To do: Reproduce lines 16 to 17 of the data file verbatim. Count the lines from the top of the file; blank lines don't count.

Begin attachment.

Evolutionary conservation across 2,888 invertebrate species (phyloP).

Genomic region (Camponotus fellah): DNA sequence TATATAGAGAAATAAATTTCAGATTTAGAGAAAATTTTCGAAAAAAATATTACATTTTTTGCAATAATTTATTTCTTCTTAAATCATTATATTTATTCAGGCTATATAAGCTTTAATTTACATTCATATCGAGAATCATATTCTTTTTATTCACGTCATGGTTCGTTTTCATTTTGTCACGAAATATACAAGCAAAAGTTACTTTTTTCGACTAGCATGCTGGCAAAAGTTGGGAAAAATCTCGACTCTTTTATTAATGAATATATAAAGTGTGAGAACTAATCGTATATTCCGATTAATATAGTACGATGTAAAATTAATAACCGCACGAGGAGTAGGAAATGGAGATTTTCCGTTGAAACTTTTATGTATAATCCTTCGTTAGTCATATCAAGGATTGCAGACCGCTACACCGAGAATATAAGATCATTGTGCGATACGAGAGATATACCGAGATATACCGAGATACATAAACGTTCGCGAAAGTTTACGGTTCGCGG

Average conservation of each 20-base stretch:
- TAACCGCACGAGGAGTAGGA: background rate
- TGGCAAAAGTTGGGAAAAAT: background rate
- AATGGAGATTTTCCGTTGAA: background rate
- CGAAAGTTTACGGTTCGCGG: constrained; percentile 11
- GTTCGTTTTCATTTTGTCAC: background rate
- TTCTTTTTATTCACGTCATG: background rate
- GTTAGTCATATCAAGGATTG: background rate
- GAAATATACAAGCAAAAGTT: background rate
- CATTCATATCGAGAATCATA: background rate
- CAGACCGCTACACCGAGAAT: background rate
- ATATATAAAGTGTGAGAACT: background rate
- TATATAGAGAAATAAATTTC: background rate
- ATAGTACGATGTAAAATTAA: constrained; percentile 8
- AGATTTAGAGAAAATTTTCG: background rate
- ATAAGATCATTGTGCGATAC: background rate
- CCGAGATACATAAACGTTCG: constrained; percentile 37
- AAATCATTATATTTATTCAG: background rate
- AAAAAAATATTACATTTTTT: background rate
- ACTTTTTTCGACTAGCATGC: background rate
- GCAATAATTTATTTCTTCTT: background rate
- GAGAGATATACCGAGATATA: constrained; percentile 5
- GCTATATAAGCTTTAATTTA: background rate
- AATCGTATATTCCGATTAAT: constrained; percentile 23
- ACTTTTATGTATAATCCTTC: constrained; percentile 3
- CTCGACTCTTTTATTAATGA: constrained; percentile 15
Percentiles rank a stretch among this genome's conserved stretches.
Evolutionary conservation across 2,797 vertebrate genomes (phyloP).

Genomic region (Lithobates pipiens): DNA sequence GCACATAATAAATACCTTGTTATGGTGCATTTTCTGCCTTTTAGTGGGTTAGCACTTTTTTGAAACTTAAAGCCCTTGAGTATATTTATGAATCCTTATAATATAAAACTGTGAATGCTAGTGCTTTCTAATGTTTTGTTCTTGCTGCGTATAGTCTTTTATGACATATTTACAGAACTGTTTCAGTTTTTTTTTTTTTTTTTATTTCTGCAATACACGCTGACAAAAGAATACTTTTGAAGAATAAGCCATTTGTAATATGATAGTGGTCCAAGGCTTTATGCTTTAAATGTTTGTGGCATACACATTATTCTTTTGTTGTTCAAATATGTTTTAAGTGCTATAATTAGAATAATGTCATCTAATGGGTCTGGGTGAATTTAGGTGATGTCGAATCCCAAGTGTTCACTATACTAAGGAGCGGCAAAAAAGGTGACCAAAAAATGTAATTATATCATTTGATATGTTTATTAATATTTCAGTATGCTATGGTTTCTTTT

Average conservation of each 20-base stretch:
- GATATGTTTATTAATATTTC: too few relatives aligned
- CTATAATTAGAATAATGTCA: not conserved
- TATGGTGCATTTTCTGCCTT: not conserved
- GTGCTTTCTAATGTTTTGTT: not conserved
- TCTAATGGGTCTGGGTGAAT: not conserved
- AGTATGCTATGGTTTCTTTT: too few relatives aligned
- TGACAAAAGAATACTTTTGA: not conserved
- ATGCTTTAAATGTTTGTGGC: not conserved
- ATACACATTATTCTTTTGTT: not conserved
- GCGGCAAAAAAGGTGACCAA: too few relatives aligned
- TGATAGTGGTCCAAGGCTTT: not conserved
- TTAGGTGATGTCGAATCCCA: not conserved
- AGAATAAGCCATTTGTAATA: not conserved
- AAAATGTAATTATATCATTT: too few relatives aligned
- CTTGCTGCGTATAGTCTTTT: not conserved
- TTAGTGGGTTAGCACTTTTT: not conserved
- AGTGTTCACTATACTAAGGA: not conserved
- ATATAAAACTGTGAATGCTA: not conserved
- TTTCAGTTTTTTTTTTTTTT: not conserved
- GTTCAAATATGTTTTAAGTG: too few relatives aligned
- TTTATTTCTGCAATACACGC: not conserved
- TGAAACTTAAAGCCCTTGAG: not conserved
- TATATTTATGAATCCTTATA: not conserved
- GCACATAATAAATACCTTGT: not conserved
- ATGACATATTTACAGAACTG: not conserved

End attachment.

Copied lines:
- ATAGTACGATGTAAAATTAA: constrained; percentile 8
- AGATTTAGAGAAAATTTTCG: background rate